Belgian actor Matthias Schoenaerts (THE DANISH GIRL) stars in THE MUSTANG, one of the many buzzed-about films having its world premiere at the Sundance Film Festival, the annual event for indie films.
In advance of the film’s bow at Sundance, AMC® spoke exclusively with THE MUSTANG director Laure de Clermont-Tonnerre about crafting this emotional tale of a violent criminal (Schoenaerts) who signs up for a rehabilitation program involving training wild horses. “American Horror Story’s” Connie Britton and STRAIGHT OUTTA COMPTON’s Jason Mitchell — as well as Hollywood legend Bruce Dern — co-star. Sound interesting? You’re in luck: Focus Features will bring THE MUSTANG to AMC theatres near you before too long.
What are you looking forward to the most at this year’s Sundance film festival?
It’s like a homecoming for the movie. I developed THE MUSTANG at the Sundance Labs, so it’s like the movie is coming back home to its family. There’s something emotional about returning to Sundance with this movie after spending so many years working on it. I love Sundance. It’s a festival for movie lovers and a festival that loves filmmakers.
How did the Sundance Labs mold your original idea into the film it is today?
I felt a lot of joy when I learned I was selected to be part of the Sundance Labs and that my short, RABBIT, was selected to be part of the festival [in 2015]. Sundance has been so wonderful in holding my hand through developing this project. I was traveling back and forth — doing a lab, and then going back to do more research at prisons. It was intense, but it really helped structure the story. It allowed me to reflect on my angle and vision for the film while I was feeding the story with my research from prison visits in California and Nevada. I would explore all the technical and structural elements of putting together the film in the lab, then go back to the prisons to do more research. That was my life for years. Eventually, I had to finish the script — and that was the hardest part! I had so much research and so many details that I had to edit down.
With the script finally finished, what was the journey to getting the film made — and landing a distribution deal with a major company ahead of the festival?
Matthias Schoenaerts, who plays the lead role in the film, has the same agent I do back in France. That’s how his name came up. I love Matthias’ work, but he’s not American. It’s weird to have a European actor trying to sound American in a movie where he’s in a prison with other inmates. In the end, it wasn’t that important. He doesn’t have any trace of an accent in the movie! When Matthias and I met, he was connected with the subject and the character on such a personal level that I saw his investment in the project immediately. By the end of the meeting, I was convinced: He was our lead.
With Matthias attached, I started working with my producer to get the financing. We raised some money in France and Europe, but not enough to make the film. We were able to land a meeting with Focus Features — it went wonderfully; I remember it so well — and they loved the script and the subject. A week later, my producer called to tell me Focus was very interested. It feels like such a miracle and an enormous gift to be working with Focus. It was a long journey to put this movie together, five years from the day I decided to pursue it. I’m so excited audiences will be able to see it at movie theatres.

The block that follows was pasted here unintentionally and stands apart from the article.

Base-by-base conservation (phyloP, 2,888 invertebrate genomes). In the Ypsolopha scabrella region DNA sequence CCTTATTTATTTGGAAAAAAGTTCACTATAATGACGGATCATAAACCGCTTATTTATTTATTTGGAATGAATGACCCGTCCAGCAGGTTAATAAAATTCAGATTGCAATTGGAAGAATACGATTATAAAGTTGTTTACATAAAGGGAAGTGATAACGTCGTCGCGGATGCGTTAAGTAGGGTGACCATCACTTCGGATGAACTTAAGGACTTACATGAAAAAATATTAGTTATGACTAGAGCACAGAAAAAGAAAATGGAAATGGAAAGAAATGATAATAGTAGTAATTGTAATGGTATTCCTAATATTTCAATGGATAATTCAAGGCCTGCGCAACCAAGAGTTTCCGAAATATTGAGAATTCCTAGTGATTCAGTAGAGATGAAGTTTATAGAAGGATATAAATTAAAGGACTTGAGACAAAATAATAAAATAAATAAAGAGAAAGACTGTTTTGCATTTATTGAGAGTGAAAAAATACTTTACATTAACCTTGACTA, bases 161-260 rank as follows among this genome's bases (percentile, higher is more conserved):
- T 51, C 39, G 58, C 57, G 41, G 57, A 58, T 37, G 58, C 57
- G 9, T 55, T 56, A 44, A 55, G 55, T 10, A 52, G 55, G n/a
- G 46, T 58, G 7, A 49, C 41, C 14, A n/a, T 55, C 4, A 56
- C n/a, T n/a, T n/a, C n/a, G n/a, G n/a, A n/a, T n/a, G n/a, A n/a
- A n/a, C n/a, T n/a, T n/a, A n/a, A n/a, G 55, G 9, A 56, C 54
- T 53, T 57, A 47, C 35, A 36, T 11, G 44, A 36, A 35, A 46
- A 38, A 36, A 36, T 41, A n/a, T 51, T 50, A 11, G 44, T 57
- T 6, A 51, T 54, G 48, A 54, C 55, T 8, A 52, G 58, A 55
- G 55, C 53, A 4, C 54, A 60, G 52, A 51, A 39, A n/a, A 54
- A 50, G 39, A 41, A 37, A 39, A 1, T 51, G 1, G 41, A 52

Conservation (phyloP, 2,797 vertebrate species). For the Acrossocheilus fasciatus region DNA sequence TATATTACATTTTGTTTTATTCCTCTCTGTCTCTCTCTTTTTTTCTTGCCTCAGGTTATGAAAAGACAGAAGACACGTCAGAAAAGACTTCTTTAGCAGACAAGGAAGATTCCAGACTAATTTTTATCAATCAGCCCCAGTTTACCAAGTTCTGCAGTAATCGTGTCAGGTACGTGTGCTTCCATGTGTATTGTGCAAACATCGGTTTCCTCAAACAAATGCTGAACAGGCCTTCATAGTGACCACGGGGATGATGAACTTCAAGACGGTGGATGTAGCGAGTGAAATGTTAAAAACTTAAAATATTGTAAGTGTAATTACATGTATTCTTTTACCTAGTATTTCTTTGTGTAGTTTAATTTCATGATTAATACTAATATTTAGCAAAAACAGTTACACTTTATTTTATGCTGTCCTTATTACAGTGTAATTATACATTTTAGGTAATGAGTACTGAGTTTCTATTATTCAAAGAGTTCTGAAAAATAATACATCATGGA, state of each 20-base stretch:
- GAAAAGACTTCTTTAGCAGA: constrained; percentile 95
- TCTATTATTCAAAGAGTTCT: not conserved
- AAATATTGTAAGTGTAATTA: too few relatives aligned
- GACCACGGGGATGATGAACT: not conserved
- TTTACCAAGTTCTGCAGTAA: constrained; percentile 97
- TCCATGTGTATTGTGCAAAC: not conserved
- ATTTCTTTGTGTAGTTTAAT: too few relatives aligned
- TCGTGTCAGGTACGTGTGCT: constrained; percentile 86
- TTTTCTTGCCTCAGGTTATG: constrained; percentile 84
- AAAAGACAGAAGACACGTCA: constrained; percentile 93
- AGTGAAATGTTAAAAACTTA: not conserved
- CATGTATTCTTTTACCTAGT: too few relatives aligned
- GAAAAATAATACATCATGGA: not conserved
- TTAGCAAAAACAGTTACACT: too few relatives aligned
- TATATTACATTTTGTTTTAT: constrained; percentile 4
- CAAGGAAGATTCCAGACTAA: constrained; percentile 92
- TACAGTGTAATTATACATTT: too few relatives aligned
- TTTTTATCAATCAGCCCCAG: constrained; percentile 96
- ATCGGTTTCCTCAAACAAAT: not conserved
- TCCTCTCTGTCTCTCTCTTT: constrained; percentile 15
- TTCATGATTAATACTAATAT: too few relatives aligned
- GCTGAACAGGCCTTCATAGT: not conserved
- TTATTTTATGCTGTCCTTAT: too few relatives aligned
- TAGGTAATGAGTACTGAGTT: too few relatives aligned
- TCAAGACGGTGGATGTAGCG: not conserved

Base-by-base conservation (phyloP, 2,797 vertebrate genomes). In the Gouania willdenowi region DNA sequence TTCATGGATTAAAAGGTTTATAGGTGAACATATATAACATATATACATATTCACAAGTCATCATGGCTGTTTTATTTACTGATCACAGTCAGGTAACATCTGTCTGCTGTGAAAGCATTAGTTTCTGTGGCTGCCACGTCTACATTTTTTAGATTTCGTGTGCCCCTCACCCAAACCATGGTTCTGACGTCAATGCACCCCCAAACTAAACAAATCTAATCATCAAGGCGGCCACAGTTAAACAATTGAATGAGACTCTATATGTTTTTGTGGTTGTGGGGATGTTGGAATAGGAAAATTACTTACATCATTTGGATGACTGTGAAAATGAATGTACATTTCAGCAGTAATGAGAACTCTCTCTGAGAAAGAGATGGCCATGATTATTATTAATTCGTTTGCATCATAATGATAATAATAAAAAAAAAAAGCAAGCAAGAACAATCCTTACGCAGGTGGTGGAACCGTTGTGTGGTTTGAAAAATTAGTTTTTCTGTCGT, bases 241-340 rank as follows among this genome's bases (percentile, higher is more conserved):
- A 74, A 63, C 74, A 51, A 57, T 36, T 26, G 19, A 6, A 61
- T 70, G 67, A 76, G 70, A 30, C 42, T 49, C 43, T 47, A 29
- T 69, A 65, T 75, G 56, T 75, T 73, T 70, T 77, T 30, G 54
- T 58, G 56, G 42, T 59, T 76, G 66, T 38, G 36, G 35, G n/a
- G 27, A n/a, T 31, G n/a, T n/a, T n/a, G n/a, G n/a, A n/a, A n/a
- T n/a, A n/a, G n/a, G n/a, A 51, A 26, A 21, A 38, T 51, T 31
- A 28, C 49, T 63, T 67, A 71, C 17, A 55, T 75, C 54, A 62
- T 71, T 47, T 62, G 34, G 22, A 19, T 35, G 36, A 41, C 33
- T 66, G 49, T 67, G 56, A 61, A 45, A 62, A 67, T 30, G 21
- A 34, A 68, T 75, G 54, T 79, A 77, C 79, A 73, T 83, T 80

How did the rest of the cast come together?
I wrote the part of Henry (played by Jason Mitchell) based on an actual inmate I met in Nevada. Bruce Dern responded to the film immediately. He has a house in Nevada and loves horses. Connie Britton reacted the same way; she saw something in the character and had something to add to the project. I found that everyone coming into this film had something very personal to share through their characters. I’m very grateful for that, because you can see that commitment in the film.
What sort of movies influenced you in the making of THE MUSTANG?
One of my favorite films in the whole world is PARIS, TEXAS, from Wim Wenders. He puts a European lens on a very American subject. I like how he bridges those two cultures. I like how contemplative he is in a story about a man who is realizing he is capable of love. There’s something about the movie that I find so haunting. It still fills me with so much inspiration. This film was my reference and my companion during the making of THE MUSTANG. I also love BIRDMAN OF ALCATRAZ, with Burt Lancaster, a story about an imprisoned man and a bird bonding. I wanted to bring some of the vibe from IN A LONELY PLACE, the Nicholas Ray movie starring Humphrey Bogart. Cinematically, a movie like NO COUNTRY FOR OLD MEN was very inspiring when it came to the colors and the look of the film.
What do you hope audiences watching THE MUSTANG at AMC take away from the movie?
There’s something very universal about the message of love and empathy in this film that I think can be very impactful for people in general. I hope it’s a film that can make people feel and have them think about people in these programs. It’s very accessible in that sense, something people can be very moved by.
Look for more on THE MUSTANG on the AMC Scene soon!